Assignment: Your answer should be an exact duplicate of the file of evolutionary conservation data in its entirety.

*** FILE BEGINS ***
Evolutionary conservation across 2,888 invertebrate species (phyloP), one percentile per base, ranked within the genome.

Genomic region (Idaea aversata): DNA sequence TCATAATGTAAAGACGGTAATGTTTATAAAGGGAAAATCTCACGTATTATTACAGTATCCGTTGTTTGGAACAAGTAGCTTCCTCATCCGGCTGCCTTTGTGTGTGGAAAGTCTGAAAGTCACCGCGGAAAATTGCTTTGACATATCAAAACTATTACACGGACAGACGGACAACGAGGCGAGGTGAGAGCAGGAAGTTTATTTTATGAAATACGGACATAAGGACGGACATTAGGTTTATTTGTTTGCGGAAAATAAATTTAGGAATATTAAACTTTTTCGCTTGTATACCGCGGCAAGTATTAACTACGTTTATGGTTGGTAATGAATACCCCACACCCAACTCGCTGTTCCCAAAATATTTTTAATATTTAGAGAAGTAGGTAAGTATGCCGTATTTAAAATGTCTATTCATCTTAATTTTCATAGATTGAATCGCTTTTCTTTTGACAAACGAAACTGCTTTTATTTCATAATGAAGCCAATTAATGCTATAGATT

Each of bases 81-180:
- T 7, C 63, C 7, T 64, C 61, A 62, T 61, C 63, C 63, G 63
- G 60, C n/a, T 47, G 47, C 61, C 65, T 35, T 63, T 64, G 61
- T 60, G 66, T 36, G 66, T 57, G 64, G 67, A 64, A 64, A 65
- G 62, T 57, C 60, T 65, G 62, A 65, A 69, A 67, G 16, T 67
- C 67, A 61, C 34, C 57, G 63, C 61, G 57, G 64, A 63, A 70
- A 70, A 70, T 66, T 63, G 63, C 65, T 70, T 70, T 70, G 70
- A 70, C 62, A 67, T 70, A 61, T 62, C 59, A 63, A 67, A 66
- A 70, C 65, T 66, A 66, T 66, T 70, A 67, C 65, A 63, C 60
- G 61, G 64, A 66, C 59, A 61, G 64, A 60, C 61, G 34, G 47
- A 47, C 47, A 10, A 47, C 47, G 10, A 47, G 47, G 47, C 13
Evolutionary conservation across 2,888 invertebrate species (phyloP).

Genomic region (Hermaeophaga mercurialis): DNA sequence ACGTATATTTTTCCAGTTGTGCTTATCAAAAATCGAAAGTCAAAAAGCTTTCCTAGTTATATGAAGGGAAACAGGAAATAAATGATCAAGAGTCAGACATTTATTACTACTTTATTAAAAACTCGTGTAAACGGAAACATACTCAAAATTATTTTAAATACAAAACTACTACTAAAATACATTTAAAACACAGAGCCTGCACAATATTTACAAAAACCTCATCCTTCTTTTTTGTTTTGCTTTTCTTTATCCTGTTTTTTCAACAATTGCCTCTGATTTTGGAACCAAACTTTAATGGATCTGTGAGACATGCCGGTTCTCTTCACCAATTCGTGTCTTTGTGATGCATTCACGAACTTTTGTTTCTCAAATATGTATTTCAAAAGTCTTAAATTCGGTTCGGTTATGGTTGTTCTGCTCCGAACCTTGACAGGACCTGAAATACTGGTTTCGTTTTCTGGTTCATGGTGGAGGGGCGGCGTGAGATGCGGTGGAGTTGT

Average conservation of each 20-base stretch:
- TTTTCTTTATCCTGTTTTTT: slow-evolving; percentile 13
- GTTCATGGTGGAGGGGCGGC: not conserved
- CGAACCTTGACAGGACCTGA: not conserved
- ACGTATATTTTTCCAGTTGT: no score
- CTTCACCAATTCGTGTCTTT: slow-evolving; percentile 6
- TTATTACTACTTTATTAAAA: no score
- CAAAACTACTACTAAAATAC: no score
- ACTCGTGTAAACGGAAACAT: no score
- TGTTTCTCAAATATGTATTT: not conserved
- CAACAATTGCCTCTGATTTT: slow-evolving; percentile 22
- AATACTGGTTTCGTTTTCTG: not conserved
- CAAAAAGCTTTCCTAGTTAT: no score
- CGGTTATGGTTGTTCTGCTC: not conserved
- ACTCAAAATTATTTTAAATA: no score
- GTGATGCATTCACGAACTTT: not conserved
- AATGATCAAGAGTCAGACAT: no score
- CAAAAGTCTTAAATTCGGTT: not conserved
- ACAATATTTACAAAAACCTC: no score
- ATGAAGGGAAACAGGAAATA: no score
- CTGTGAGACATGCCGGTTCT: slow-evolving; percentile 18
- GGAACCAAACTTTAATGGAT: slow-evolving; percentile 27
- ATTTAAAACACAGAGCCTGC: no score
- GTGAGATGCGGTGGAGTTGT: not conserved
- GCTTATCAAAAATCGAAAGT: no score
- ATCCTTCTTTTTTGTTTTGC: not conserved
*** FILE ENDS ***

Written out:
Evolutionary conservation across 2,888 invertebrate species (phyloP), one percentile per base, ranked within the genome.

Genomic region (Idaea aversata): DNA sequence TCATAATGTAAAGACGGTAATGTTTATAAAGGGAAAATCTCACGTATTATTACAGTATCCGTTGTTTGGAACAAGTAGCTTCCTCATCCGGCTGCCTTTGTGTGTGGAAAGTCTGAAAGTCACCGCGGAAAATTGCTTTGACATATCAAAACTATTACACGGACAGACGGACAACGAGGCGAGGTGAGAGCAGGAAGTTTATTTTATGAAATACGGACATAAGGACGGACATTAGGTTTATTTGTTTGCGGAAAATAAATTTAGGAATATTAAACTTTTTCGCTTGTATACCGCGGCAAGTATTAACTACGTTTATGGTTGGTAATGAATACCCCACACCCAACTCGCTGTTCCCAAAATATTTTTAATATTTAGAGAAGTAGGTAAGTATGCCGTATTTAAAATGTCTATTCATCTTAATTTTCATAGATTGAATCGCTTTTCTTTTGACAAACGAAACTGCTTTTATTTCATAATGAAGCCAATTAATGCTATAGATT

Each of bases 81-180:
- T 7, C 63, C 7, T 64, C 61, A 62, T 61, C 63, C 63, G 63
- G 60, C n/a, T 47, G 47, C 61, C 65, T 35, T 63, T 64, G 61
- T 60, G 66, T 36, G 66, T 57, G 64, G 67, A 64, A 64, A 65
- G 62, T 57, C 60, T 65, G 62, A 65, A 69, A 67, G 16, T 67
- C 67, A 61, C 34, C 57, G 63, C 61, G 57, G 64, A 63, A 70
- A 70, A 70, T 66, T 63, G 63, C 65, T 70, T 70, T 70, G 70
- A 70, C 62, A 67, T 70, A 61, T 62, C 59, A 63, A 67, A 66
- A 70, C 65, T 66, A 66, T 66, T 70, A 67, C 65, A 63, C 60
- G 61, G 64, A 66, C 59, A 61, G 64, A 60, C 61, G 34, G 47
- A 47, C 47, A 10, A 47, C 47, G 10, A 47, G 47, G 47, C 13
Evolutionary conservation across 2,888 invertebrate species (phyloP).

Genomic region (Hermaeophaga mercurialis): DNA sequence ACGTATATTTTTCCAGTTGTGCTTATCAAAAATCGAAAGTCAAAAAGCTTTCCTAGTTATATGAAGGGAAACAGGAAATAAATGATCAAGAGTCAGACATTTATTACTACTTTATTAAAAACTCGTGTAAACGGAAACATACTCAAAATTATTTTAAATACAAAACTACTACTAAAATACATTTAAAACACAGAGCCTGCACAATATTTACAAAAACCTCATCCTTCTTTTTTGTTTTGCTTTTCTTTATCCTGTTTTTTCAACAATTGCCTCTGATTTTGGAACCAAACTTTAATGGATCTGTGAGACATGCCGGTTCTCTTCACCAATTCGTGTCTTTGTGATGCATTCACGAACTTTTGTTTCTCAAATATGTATTTCAAAAGTCTTAAATTCGGTTCGGTTATGGTTGTTCTGCTCCGAACCTTGACAGGACCTGAAATACTGGTTTCGTTTTCTGGTTCATGGTGGAGGGGCGGCGTGAGATGCGGTGGAGTTGT

Average conservation of each 20-base stretch:
- TTTTCTTTATCCTGTTTTTT: slow-evolving; percentile 13
- GTTCATGGTGGAGGGGCGGC: not conserved
- CGAACCTTGACAGGACCTGA: not conserved
- ACGTATATTTTTCCAGTTGT: no score
- CTTCACCAATTCGTGTCTTT: slow-evolving; percentile 6
- TTATTACTACTTTATTAAAA: no score
- CAAAACTACTACTAAAATAC: no score
- ACTCGTGTAAACGGAAACAT: no score
- TGTTTCTCAAATATGTATTT: not conserved
- CAACAATTGCCTCTGATTTT: slow-evolving; percentile 22
- AATACTGGTTTCGTTTTCTG: not conserved
- CAAAAAGCTTTCCTAGTTAT: no score
- CGGTTATGGTTGTTCTGCTC: not conserved
- ACTCAAAATTATTTTAAATA: no score
- GTGATGCATTCACGAACTTT: not conserved
- AATGATCAAGAGTCAGACAT: no score
- CAAAAGTCTTAAATTCGGTT: not conserved
- ACAATATTTACAAAAACCTC: no score
- ATGAAGGGAAACAGGAAATA: no score
- CTGTGAGACATGCCGGTTCT: slow-evolving; percentile 18
- GGAACCAAACTTTAATGGAT: slow-evolving; percentile 27
- ATTTAAAACACAGAGCCTGC: no score
- GTGAGATGCGGTGGAGTTGT: not conserved
- GCTTATCAAAAATCGAAAGT: no score
- ATCCTTCTTTTTTGTTTTGC: not conserved